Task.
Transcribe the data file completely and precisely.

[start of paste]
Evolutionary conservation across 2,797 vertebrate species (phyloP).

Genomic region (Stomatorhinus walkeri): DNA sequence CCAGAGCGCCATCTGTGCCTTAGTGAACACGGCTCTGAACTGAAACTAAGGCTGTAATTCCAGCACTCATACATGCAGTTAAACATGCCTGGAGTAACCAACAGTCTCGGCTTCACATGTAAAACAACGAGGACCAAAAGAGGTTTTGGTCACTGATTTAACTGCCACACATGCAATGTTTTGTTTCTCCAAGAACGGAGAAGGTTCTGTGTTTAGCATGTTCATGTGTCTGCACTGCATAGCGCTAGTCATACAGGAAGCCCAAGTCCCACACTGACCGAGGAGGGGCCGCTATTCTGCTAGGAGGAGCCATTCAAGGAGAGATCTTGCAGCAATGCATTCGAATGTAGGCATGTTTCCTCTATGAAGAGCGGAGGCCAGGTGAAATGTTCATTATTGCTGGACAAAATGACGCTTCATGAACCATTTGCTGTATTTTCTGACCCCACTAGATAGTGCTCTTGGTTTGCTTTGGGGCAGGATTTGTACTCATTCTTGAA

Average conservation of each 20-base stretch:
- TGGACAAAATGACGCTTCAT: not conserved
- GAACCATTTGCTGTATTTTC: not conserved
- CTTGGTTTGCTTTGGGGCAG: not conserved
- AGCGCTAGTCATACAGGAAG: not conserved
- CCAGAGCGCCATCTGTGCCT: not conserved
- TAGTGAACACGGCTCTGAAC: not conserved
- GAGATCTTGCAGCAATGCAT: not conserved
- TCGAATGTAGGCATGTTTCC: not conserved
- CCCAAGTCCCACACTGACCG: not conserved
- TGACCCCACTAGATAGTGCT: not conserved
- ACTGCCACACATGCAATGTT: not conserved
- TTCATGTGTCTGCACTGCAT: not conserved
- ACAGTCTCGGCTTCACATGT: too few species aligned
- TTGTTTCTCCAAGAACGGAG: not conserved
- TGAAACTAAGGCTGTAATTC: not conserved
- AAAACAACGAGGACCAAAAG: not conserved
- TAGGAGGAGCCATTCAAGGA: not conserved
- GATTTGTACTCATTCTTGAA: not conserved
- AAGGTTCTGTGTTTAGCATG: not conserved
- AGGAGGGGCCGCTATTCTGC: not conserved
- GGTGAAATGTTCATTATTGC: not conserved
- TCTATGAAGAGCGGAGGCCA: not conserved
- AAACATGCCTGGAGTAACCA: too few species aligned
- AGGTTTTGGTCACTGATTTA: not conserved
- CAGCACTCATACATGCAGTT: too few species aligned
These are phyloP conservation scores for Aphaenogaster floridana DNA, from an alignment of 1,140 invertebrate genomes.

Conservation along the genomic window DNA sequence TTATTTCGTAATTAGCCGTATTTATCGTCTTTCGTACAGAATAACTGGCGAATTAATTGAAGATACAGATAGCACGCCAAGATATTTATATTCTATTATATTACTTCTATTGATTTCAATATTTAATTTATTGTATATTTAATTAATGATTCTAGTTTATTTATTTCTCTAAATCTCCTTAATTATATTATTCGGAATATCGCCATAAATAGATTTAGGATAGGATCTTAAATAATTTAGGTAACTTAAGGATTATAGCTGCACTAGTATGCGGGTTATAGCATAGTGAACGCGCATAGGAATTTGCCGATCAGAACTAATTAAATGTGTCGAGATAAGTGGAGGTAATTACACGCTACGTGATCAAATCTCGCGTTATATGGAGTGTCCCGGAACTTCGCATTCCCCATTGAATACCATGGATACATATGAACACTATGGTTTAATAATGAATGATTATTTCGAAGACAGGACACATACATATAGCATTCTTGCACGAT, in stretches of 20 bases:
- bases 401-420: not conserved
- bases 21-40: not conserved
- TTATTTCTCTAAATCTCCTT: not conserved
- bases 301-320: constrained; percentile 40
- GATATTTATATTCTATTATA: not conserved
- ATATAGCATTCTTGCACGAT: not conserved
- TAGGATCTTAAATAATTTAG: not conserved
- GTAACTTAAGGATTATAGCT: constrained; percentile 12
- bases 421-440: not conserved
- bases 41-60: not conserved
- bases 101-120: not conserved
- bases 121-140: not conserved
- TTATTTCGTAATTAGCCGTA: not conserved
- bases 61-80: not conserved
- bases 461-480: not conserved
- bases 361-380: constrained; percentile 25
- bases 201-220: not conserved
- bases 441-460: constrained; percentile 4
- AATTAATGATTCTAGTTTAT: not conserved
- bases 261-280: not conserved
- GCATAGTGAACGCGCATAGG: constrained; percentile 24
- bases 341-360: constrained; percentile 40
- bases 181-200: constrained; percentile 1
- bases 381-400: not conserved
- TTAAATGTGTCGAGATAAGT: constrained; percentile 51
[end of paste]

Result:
Evolutionary conservation across 2,797 vertebrate species (phyloP).

Genomic region (Stomatorhinus walkeri): DNA sequence CCAGAGCGCCATCTGTGCCTTAGTGAACACGGCTCTGAACTGAAACTAAGGCTGTAATTCCAGCACTCATACATGCAGTTAAACATGCCTGGAGTAACCAACAGTCTCGGCTTCACATGTAAAACAACGAGGACCAAAAGAGGTTTTGGTCACTGATTTAACTGCCACACATGCAATGTTTTGTTTCTCCAAGAACGGAGAAGGTTCTGTGTTTAGCATGTTCATGTGTCTGCACTGCATAGCGCTAGTCATACAGGAAGCCCAAGTCCCACACTGACCGAGGAGGGGCCGCTATTCTGCTAGGAGGAGCCATTCAAGGAGAGATCTTGCAGCAATGCATTCGAATGTAGGCATGTTTCCTCTATGAAGAGCGGAGGCCAGGTGAAATGTTCATTATTGCTGGACAAAATGACGCTTCATGAACCATTTGCTGTATTTTCTGACCCCACTAGATAGTGCTCTTGGTTTGCTTTGGGGCAGGATTTGTACTCATTCTTGAA

Average conservation of each 20-base stretch:
- TGGACAAAATGACGCTTCAT: not conserved
- GAACCATTTGCTGTATTTTC: not conserved
- CTTGGTTTGCTTTGGGGCAG: not conserved
- AGCGCTAGTCATACAGGAAG: not conserved
- CCAGAGCGCCATCTGTGCCT: not conserved
- TAGTGAACACGGCTCTGAAC: not conserved
- GAGATCTTGCAGCAATGCAT: not conserved
- TCGAATGTAGGCATGTTTCC: not conserved
- CCCAAGTCCCACACTGACCG: not conserved
- TGACCCCACTAGATAGTGCT: not conserved
- ACTGCCACACATGCAATGTT: not conserved
- TTCATGTGTCTGCACTGCAT: not conserved
- ACAGTCTCGGCTTCACATGT: too few species aligned
- TTGTTTCTCCAAGAACGGAG: not conserved
- TGAAACTAAGGCTGTAATTC: not conserved
- AAAACAACGAGGACCAAAAG: not conserved
- TAGGAGGAGCCATTCAAGGA: not conserved
- GATTTGTACTCATTCTTGAA: not conserved
- AAGGTTCTGTGTTTAGCATG: not conserved
- AGGAGGGGCCGCTATTCTGC: not conserved
- GGTGAAATGTTCATTATTGC: not conserved
- TCTATGAAGAGCGGAGGCCA: not conserved
- AAACATGCCTGGAGTAACCA: too few species aligned
- AGGTTTTGGTCACTGATTTA: not conserved
- CAGCACTCATACATGCAGTT: too few species aligned
These are phyloP conservation scores for Aphaenogaster floridana DNA, from an alignment of 1,140 invertebrate genomes.

Conservation along the genomic window DNA sequence TTATTTCGTAATTAGCCGTATTTATCGTCTTTCGTACAGAATAACTGGCGAATTAATTGAAGATACAGATAGCACGCCAAGATATTTATATTCTATTATATTACTTCTATTGATTTCAATATTTAATTTATTGTATATTTAATTAATGATTCTAGTTTATTTATTTCTCTAAATCTCCTTAATTATATTATTCGGAATATCGCCATAAATAGATTTAGGATAGGATCTTAAATAATTTAGGTAACTTAAGGATTATAGCTGCACTAGTATGCGGGTTATAGCATAGTGAACGCGCATAGGAATTTGCCGATCAGAACTAATTAAATGTGTCGAGATAAGTGGAGGTAATTACACGCTACGTGATCAAATCTCGCGTTATATGGAGTGTCCCGGAACTTCGCATTCCCCATTGAATACCATGGATACATATGAACACTATGGTTTAATAATGAATGATTATTTCGAAGACAGGACACATACATATAGCATTCTTGCACGAT, in stretches of 20 bases:
- bases 401-420: not conserved
- bases 21-40: not conserved
- TTATTTCTCTAAATCTCCTT: not conserved
- bases 301-320: constrained; percentile 40
- GATATTTATATTCTATTATA: not conserved
- ATATAGCATTCTTGCACGAT: not conserved
- TAGGATCTTAAATAATTTAG: not conserved
- GTAACTTAAGGATTATAGCT: constrained; percentile 12
- bases 421-440: not conserved
- bases 41-60: not conserved
- bases 101-120: not conserved
- bases 121-140: not conserved
- TTATTTCGTAATTAGCCGTA: not conserved
- bases 61-80: not conserved
- bases 461-480: not conserved
- bases 361-380: constrained; percentile 25
- bases 201-220: not conserved
- bases 441-460: constrained; percentile 4
- AATTAATGATTCTAGTTTAT: not conserved
- bases 261-280: not conserved
- GCATAGTGAACGCGCATAGG: constrained; percentile 24
- bases 341-360: constrained; percentile 40
- bases 181-200: constrained; percentile 1
- bases 381-400: not conserved
- TTAAATGTGTCGAGATAAGT: constrained; percentile 51